ORS chapter 90, the Residential Landlord Tenant Act (RLTA) "governs the obligations, rights, and remedies of landlords and tenants in residential tenancies." Eddy v. Anderson, 294 Or.App. 163, 172, 430 P.3d 1100 (2018); see ORS 90.100 - 90.940. As noted, ORS 90.394 provides for the termination of a tenancy for nonpayment of rent and ORS 90.396 provides for termination of a tenancy for an act that is "outrageous in the extreme," ORS 9O.396(1)(f). Pursuant to ORS 90.401(1), a "landlord may pursue any one or more of the remedies set forth in ORS 90.392, 90.394, 90.396, 90.398, 90.403 and 90.405, simultaneously or sequentially"[4]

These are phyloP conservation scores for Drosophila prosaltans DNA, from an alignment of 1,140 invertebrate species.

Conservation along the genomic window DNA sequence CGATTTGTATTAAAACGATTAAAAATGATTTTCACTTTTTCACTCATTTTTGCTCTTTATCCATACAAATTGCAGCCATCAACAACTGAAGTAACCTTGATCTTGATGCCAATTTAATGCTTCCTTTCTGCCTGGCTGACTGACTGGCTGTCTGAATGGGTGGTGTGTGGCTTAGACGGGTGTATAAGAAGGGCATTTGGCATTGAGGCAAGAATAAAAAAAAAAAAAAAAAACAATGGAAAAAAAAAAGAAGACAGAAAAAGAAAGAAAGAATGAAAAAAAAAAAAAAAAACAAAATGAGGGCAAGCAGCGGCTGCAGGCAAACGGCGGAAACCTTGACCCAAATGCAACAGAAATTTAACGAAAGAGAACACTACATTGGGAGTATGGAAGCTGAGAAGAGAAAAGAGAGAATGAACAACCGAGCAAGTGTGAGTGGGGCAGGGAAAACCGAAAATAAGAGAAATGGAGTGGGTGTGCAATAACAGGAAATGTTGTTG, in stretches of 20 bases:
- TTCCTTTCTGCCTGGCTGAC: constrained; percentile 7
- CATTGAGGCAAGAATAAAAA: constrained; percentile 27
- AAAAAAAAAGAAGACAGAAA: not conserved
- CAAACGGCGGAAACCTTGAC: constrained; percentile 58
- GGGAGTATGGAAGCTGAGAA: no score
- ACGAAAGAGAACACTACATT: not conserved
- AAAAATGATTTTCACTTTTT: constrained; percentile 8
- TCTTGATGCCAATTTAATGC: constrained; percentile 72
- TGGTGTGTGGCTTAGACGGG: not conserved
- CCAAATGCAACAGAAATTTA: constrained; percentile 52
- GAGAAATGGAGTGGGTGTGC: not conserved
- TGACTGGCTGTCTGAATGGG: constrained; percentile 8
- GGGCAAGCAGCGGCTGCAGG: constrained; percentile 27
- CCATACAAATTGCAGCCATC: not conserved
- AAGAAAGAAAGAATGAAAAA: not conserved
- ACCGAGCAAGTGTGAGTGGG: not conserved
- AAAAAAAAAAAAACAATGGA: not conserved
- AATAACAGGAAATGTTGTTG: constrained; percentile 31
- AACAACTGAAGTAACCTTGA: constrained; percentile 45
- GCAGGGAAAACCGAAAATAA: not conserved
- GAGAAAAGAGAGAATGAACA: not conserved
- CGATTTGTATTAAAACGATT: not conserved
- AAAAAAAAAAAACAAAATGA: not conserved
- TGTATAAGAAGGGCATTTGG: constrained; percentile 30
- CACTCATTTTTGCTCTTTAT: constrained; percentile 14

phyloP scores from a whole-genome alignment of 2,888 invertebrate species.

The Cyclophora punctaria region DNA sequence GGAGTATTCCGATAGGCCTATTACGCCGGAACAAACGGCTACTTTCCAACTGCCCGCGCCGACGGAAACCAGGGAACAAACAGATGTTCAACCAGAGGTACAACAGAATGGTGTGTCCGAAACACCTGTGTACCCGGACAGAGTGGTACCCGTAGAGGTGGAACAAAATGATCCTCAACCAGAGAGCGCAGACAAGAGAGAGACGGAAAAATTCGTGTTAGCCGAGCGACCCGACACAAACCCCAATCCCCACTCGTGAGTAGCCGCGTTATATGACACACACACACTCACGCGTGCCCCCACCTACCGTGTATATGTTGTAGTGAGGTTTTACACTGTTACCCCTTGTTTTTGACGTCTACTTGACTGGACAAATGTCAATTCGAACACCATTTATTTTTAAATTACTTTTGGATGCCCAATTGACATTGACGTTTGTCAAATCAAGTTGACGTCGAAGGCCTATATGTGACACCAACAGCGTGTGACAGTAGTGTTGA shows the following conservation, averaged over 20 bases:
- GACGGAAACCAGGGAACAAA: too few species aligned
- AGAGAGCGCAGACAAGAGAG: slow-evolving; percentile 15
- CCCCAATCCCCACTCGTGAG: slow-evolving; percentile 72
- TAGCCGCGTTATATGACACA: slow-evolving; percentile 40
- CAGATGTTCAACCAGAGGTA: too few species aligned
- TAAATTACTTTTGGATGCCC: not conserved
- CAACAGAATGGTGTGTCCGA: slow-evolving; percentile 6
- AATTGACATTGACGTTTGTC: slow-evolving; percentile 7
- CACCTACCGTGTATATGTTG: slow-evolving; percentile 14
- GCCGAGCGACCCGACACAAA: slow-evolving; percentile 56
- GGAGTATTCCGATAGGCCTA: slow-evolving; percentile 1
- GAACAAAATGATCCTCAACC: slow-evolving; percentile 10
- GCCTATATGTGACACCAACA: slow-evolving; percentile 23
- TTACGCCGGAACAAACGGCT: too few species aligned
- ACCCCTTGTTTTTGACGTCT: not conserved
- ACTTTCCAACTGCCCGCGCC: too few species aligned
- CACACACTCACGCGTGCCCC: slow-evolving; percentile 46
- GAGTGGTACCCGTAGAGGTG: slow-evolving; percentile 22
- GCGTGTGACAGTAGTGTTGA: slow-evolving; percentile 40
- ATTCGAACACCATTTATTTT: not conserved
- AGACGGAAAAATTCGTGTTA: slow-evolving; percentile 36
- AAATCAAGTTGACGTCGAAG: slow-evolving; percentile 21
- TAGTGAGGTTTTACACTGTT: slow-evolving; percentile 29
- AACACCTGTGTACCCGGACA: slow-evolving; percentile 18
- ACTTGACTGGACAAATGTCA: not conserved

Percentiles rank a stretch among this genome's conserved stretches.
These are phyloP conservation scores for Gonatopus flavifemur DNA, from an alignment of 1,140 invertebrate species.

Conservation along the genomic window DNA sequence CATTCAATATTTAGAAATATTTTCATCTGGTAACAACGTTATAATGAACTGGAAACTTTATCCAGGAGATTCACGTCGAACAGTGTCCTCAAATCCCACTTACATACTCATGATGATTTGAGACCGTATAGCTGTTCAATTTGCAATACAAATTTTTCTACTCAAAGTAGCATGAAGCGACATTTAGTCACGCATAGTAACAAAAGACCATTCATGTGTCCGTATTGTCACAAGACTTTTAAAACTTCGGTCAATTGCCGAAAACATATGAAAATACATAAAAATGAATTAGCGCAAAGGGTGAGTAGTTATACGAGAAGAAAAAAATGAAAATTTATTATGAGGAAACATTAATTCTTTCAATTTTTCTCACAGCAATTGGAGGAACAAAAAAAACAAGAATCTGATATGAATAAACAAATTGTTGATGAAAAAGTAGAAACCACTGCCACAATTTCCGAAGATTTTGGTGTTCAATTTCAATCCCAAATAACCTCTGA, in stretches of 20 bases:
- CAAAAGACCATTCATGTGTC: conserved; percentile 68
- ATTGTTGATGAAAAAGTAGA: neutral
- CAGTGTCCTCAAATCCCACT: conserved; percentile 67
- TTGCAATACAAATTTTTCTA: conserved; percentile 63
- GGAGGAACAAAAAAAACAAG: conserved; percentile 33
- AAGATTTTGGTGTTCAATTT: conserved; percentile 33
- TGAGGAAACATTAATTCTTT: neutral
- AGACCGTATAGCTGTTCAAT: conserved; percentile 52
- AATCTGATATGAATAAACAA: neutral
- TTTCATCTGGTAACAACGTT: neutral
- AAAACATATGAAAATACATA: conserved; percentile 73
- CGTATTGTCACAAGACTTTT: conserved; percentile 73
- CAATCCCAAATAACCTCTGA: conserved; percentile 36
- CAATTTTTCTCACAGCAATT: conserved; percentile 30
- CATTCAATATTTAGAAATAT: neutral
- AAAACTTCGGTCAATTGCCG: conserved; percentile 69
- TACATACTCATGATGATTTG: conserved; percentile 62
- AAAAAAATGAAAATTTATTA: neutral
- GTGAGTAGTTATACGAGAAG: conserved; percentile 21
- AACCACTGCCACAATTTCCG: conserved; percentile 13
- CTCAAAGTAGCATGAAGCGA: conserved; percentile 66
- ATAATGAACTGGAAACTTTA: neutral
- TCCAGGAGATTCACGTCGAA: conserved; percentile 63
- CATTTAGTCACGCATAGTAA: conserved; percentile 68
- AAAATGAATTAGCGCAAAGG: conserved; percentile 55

Tenants assert that the legislature's intent, as expressed in ORS 90.401(1) is not to allow "a landlord to obtain multiple judgments for possession against the same tenants." See State v. Gaines,346 Or. 160, 170-72, 206 P.3d 1042 (2009) (in interpreting a statute to determine the legislature's intent, the court examines the statutory text in context and may consider legislative history proffered by a party to the extent it is useful). Although tenants acknowledge that the legislature intended to allow landlords flexibility in terminating tenancies for cause, they maintain that if a landlord has obtained a judgment granting it a remedy under one of the statutory provisions listed in ORS 90.401(1), it ...